WildFly 16 is released!
Provisioning WildFly with Galleon
As we continue with our quarterly delivery model, a major focus over the next few quarters will be on making WildFly as easy and productive as possible to use on the cloud, particularly on Kubernetes and OpenShift.
An important requirement for the cloud is to be able to reduce the footprint of your server to what you need to run your application, eliminating unneeded runtime memory overhead, cutting down image size and reducing the possibility for security vulnerabilities. So, I’m very excited to announce Tech Preview support for use of the Galleon provisioning tool to allow you to easily provision a slimmed down server tailored toward REST applications. By easily, I mean a simple command that provisions a server that provides the technologies you want, with a correct configuration, and with unneeded libraries not present on disk. Being able to do this is an important piece of foundational technology that we’ll be building upon over the course of 2019, particularly with tooling and best practices aimed at taking advantage of Galleon when creating cloud images.
Galleon provisioning isn’t just useful in cloud; users running on bare metal or virtualized environments can get the same benefits. Easy server slimming has been a goal for as long as I’ve been involved with JBoss AS!
To use Galleon, download and unzip the Galleon tool.
To install the latest final version of WildFly into the directory my-wildfly-server call:
galleon.sh install wildfly:current --dir=my-wildfly-server
That’s not so interesting as the result is equivalent to unzipping the standard download zip.
WildFly still provides the usual zip / tar.gz. Using Galleon is not required to use WildFly.
The real power comes when using the Galleon layers that WildFly provides to limit your installation to just the technologies you need. For example, if all you want is jaxrs and cdi:
galleon.sh install wildfly:current --dir=my-wildfly-server --layers=cdi,jaxrs
The result is an installation that doesn’t include unnecessary modules, has a correct configuration and has less than a third of the disk footprint of the standard WildFly distribution. And you don’t have to worry about knowing and specifying technologies required by the ones you know you want (e.g. the servlet support that jaxrs needs). Galleon handles that for you.
If you’re ok with a slightly bigger footprint in order to have common WildFly Core management functionality, add the core-server and core-tools layers:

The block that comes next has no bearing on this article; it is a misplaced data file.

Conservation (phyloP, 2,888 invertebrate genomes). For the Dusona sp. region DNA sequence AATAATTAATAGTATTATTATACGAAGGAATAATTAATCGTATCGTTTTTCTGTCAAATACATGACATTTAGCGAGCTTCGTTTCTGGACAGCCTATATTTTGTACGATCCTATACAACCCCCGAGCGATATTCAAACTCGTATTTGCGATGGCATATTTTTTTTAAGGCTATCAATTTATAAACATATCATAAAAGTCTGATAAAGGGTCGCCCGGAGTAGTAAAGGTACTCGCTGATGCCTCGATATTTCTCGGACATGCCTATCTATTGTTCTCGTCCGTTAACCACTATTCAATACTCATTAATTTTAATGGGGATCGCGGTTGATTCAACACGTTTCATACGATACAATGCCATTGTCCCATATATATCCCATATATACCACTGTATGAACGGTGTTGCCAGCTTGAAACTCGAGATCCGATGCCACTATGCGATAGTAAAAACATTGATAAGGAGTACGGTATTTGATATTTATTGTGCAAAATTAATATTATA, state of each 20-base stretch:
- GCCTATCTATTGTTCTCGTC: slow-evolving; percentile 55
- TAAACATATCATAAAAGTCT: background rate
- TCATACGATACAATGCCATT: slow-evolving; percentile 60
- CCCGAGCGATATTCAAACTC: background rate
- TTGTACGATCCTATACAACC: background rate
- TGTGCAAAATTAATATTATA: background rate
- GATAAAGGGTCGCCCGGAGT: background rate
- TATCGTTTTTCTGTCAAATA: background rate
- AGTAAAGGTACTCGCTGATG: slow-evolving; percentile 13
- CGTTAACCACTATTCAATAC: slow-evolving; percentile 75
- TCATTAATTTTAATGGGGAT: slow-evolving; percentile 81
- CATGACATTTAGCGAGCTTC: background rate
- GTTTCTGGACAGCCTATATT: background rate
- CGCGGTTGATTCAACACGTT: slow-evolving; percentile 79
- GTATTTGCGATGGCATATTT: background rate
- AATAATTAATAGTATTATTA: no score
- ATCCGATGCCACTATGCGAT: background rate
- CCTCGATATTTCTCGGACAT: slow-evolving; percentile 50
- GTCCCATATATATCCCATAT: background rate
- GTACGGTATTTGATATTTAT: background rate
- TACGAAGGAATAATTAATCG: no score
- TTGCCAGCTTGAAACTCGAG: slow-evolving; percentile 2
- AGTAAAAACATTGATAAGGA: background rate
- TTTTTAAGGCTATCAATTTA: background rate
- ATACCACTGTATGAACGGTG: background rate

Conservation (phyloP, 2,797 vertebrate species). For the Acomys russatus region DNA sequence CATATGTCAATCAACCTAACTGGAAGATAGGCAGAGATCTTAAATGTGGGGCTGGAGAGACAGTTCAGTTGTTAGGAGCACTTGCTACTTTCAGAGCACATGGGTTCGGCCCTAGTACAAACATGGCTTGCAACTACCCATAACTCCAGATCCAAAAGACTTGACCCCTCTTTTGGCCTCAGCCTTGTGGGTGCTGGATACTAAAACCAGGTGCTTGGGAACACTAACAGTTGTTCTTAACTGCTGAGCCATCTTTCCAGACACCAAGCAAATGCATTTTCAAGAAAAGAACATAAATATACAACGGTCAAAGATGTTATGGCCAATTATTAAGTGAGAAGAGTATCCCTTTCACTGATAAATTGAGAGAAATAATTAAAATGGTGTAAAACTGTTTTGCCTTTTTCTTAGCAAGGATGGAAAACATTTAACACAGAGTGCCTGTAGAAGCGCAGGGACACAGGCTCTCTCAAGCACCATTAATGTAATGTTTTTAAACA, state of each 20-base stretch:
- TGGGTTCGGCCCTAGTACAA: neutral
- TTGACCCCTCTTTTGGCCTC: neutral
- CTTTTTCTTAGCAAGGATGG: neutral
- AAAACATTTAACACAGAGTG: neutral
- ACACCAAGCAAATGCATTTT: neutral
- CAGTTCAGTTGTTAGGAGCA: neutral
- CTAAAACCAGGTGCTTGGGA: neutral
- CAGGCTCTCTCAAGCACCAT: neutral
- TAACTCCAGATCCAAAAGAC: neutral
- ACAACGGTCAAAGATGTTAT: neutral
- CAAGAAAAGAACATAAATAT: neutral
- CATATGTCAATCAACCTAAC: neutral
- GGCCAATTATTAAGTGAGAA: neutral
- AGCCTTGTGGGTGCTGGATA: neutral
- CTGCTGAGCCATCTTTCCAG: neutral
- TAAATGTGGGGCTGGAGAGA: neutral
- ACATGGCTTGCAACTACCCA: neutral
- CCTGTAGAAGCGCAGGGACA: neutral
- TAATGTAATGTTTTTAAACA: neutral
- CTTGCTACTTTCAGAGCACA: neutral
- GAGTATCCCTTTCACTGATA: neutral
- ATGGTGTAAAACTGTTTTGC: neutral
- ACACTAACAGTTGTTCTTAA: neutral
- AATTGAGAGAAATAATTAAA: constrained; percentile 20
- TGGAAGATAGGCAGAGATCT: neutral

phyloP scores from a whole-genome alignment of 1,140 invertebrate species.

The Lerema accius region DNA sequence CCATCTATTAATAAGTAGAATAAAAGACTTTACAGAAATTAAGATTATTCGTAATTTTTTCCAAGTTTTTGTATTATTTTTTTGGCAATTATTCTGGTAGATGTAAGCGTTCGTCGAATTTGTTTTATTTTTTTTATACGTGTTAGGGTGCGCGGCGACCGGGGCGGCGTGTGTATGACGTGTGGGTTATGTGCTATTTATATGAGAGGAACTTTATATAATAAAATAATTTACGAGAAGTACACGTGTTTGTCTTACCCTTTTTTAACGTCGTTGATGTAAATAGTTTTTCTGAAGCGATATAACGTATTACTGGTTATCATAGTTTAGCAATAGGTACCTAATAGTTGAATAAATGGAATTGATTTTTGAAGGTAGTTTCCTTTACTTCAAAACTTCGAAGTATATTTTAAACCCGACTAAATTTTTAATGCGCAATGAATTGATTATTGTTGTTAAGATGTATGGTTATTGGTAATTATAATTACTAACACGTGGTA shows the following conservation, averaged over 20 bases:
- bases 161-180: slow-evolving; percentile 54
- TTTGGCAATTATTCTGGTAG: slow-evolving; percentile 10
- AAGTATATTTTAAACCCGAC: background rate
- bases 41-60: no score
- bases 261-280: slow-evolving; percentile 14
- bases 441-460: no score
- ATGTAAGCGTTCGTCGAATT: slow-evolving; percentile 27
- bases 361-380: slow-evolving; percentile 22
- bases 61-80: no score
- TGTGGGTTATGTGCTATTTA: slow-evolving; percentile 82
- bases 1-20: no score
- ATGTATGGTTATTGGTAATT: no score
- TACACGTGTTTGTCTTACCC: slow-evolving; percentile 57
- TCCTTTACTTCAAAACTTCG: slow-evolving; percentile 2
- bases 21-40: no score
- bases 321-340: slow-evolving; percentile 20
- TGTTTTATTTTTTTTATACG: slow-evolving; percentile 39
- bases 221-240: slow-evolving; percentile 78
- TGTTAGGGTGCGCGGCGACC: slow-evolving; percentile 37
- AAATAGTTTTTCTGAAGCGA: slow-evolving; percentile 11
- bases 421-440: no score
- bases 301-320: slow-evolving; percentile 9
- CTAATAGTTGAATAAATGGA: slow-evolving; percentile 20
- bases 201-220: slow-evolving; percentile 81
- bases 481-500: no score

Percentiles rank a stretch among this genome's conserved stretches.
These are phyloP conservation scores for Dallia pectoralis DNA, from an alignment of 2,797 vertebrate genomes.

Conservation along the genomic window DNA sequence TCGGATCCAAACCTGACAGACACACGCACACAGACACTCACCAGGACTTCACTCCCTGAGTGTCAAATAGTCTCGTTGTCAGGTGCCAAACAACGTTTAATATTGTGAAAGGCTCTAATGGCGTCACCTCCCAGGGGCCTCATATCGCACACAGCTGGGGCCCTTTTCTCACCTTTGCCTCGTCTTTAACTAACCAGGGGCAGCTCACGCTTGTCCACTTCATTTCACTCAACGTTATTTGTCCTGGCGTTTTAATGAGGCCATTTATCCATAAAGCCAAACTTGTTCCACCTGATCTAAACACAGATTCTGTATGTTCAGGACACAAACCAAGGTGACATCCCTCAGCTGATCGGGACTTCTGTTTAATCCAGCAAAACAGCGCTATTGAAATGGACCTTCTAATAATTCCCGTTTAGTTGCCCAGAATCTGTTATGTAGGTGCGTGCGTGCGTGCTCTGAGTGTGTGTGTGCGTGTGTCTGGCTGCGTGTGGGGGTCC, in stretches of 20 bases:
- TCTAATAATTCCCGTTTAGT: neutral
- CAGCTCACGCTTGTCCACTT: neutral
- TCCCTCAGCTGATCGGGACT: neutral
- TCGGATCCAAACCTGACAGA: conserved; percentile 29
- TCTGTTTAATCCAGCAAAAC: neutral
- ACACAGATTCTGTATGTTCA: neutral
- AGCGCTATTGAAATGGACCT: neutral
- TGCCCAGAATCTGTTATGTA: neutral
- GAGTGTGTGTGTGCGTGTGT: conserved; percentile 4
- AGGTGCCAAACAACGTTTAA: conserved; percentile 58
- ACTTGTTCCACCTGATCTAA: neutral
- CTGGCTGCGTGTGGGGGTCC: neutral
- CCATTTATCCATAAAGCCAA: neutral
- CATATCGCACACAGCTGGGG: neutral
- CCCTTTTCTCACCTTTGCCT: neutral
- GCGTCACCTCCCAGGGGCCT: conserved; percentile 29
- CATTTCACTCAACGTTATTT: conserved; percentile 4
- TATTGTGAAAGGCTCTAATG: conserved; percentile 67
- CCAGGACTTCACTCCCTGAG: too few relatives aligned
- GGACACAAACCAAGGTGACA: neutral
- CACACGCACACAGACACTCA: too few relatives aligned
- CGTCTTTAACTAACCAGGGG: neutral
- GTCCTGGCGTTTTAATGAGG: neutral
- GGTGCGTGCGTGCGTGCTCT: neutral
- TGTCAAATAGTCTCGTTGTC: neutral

galleon.sh install wildfly:current --dir=my-wildfly-server --layers=cdi,jaxrs,core-server,core-tools
Please give Galleon provisioning a try and give us feedback! We’d love to hear about your use cases and how Galleon can be improved to meet them. We’ll be doing more articles and blog posts explaining how to take advantage of this technology.
While the GA version of JDK 12 has not been released yet (it is in the Release Candidate phase), we are pleased to report that WildFly 16 should run well on JDK 12 once it is GA. I’d like to especially thank Richard Opalka and Matej Novotny for their efforts in making this happen.
Our goal with WildFly is to have our releases run well for most use cases on the most recent GA JDK version available on the WildFly final release date. If practical we’ll try and run well on release candidates for upcoming JDK versions as well, which we’ve achieved with WildFly 16. By run well, I mean our main testsuite runs with no more than a few failures in areas not expected to be commonly used. (In the JDK 12 case we have no failures.) We want developers who are trying to evaluate what the latest JVM means for their applications to be able to look to WildFly as their development platform. It may not always be possible to attain this goal, but it’s one we take seriously.
While we do want to run well on the most recent JDK, our recommendation is that you run WildFly on the most recent long-term support release, i.e. on JDK 11 for WildFly 16. We do considerably more testing on the LTS JDKs.
WildFly 16 also is heavily tested and runs well on Java 8. We plan to continue to support Java 8 at least through WildFly 18.
Please note that WildFly runs on Java 11 and 12 in classpath mode.
MDBs can be configured to belong to multiple delivery groups, with delivery only enabled only when all the delivery groups are active.
Users can use standard Java EE 8 resource definitions (annotations or xml) to define JMS resources that connect to a remote Artemis-based broker (including AMQ-7 instances).
Users can configure the maximum amount of memory that the embedded messaging broker can use to store messages for its addresses before they are considered "full" and their
address-full-policystarts to apply (e.g. to drop messages, block producers, etc.)
When WildFly servers behind a mod_cluster load balancer start they will instruct the load balancer to gracefully ramp up their load over the first minute or so of operation, instead of having the balancer send the maximum possible amount of traffic, possibly overwhelming the server.
Users running a cluster with HA Singleton deployments or services can connect with the CLI to any cluster member and determine which node is the primary provider of a given deployment or service.
Other Notable Items
You can use the CLI to list which modules are visible to a deployment. This is helpful in analyzing classloading issues.
In a WildFly managed domain, you can suspend and resume all of the servers managed by a particular Host Controller. Previously suspending or resuming multiple servers was limited to all servers in the domain or those in a particular server group.
When using Elytron, HTTP Basic authentication mechanism can be configured to only operate in 'silent mode', only sending a challenge if the request contained an authorization header.